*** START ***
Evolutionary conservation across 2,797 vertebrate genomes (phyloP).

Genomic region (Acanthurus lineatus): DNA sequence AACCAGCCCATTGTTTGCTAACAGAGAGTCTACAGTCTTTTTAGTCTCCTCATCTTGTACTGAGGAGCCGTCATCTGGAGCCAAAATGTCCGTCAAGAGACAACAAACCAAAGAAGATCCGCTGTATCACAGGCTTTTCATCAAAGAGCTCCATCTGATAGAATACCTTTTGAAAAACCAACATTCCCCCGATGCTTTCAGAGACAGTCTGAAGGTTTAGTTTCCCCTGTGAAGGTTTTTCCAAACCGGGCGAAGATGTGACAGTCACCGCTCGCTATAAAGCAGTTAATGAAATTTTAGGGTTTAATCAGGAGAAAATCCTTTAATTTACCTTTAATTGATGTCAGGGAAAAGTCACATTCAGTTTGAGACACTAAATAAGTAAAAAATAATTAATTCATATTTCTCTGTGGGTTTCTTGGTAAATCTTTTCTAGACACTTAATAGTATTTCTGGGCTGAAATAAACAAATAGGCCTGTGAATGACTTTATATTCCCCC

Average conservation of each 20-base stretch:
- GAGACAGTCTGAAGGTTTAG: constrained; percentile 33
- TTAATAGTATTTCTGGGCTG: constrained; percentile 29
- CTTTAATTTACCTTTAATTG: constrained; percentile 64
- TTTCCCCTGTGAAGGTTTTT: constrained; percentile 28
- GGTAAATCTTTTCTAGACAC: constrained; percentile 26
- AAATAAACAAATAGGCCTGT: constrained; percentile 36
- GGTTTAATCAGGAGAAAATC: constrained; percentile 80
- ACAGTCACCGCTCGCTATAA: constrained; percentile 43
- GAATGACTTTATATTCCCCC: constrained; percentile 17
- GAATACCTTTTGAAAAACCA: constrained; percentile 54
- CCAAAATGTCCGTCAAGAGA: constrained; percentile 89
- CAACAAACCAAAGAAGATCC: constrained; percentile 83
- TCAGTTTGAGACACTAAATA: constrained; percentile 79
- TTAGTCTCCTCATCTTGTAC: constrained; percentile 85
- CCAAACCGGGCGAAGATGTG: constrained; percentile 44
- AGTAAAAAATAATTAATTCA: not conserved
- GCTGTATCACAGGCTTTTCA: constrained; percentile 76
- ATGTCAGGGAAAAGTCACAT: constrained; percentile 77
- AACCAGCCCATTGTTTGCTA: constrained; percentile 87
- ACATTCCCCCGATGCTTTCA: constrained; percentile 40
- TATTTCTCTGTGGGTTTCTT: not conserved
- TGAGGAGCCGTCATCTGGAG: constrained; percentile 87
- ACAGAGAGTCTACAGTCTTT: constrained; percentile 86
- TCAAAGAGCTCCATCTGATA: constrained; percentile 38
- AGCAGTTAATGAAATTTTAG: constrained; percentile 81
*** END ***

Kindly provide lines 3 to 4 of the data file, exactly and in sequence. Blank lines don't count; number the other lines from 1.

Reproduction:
Average conservation of each 20-base stretch:
- GAGACAGTCTGAAGGTTTAG: constrained; percentile 33